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Nearly 40 percent of teen drivers text while behind the wheel

A new study led by the Center for Injury Research and Policy at Nationwide Children’s Hospital has reviewed data from a survey that was focused on texting while driving among teens.

Across 34 of the 35 states included in the Youth Risk Behavior Survey, it is illegal for drivers under the age of 21 to text. Regardless, the study revealed that nearly two out of every five teen drivers age 14 years and older had texted while driving at least once in the month prior to the survey.

Cell phone use while driving has been estimated to increase crash risk by up to nine times. Texting while driving is particularly risky because it involves three types of driver distraction: visual, manual,  and cognitive. This means that while drivers are texting they take their eyes off the road, hands off the wheel, and their attention away from driving.

The incident of texting while driving varied by state from a low of 26 percent in Maryland to 64 percent in South Dakota. Among states with a lower minimum learner’s permit age, texting while driving was more prevalent among teenagers. In all five states where more than 50 percent of teen drivers reported texting while behind the wheel, the learner’s permit age was 15 years or younger.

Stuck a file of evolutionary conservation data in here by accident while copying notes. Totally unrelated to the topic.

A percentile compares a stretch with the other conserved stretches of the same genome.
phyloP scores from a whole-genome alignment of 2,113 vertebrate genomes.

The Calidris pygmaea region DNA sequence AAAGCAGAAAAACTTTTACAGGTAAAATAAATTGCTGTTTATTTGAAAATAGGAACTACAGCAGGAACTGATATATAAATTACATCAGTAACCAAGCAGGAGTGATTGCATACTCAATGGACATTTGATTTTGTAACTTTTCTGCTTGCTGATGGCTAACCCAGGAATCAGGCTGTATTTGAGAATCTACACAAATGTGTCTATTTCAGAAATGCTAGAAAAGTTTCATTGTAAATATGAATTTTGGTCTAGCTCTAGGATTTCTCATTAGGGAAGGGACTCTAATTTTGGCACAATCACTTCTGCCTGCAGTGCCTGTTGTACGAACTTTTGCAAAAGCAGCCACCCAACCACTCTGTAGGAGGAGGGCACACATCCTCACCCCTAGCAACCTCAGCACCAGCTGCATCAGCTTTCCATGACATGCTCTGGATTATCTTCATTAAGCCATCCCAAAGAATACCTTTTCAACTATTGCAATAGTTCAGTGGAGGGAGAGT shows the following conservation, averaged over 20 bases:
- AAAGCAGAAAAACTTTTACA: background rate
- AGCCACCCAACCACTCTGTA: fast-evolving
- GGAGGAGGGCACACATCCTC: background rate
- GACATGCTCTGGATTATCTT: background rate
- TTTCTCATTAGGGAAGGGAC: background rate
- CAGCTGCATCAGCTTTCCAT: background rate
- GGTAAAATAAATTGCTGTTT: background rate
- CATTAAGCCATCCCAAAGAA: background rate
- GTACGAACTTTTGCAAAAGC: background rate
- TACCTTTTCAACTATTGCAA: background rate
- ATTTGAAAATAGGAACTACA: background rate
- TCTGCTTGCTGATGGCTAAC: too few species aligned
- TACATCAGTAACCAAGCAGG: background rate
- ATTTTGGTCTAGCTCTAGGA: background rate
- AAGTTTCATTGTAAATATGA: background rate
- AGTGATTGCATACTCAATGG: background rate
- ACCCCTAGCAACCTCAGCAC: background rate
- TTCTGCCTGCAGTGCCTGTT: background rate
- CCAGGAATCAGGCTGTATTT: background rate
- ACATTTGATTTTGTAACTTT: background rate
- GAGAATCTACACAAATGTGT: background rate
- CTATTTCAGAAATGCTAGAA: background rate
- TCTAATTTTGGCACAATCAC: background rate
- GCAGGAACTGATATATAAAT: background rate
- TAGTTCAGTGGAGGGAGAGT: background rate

The study also revealed that white teens were more likely to text while operating a vehicle than those of other races or ethnicities. Between the ages of 15 and 16, the incident of driving and texting doubled, before continuing to increase substantially for ages 17 years and up.

“The increase in texting while driving at the age when teens can legally begin unsupervised driving was not surprising,” said study lead author Dr. Motao Zhu. “Graduated driver licensing laws could have an impact on texting while driving behavior: the earlier teens start driving, the earlier they start texting while driving.”

Teens who were engaging in other risky driving behaviors were also more likely to text while driving. For example, teens who reported drinking and driving were almost twice as likely to text while behind the wheel.

“Risky driving behavior is known to be much less common with an adult in the car,” said study co-author Dr. Ruth Shults. “The association between age and texting while driving highlights the need for parents to pay attention to their child’s texting while driving throughout the teen years – not just when their children are learning to drive.”

The study is published in the Journal of Adolescent Health.

By Chrissy Sexton, Staff Writer

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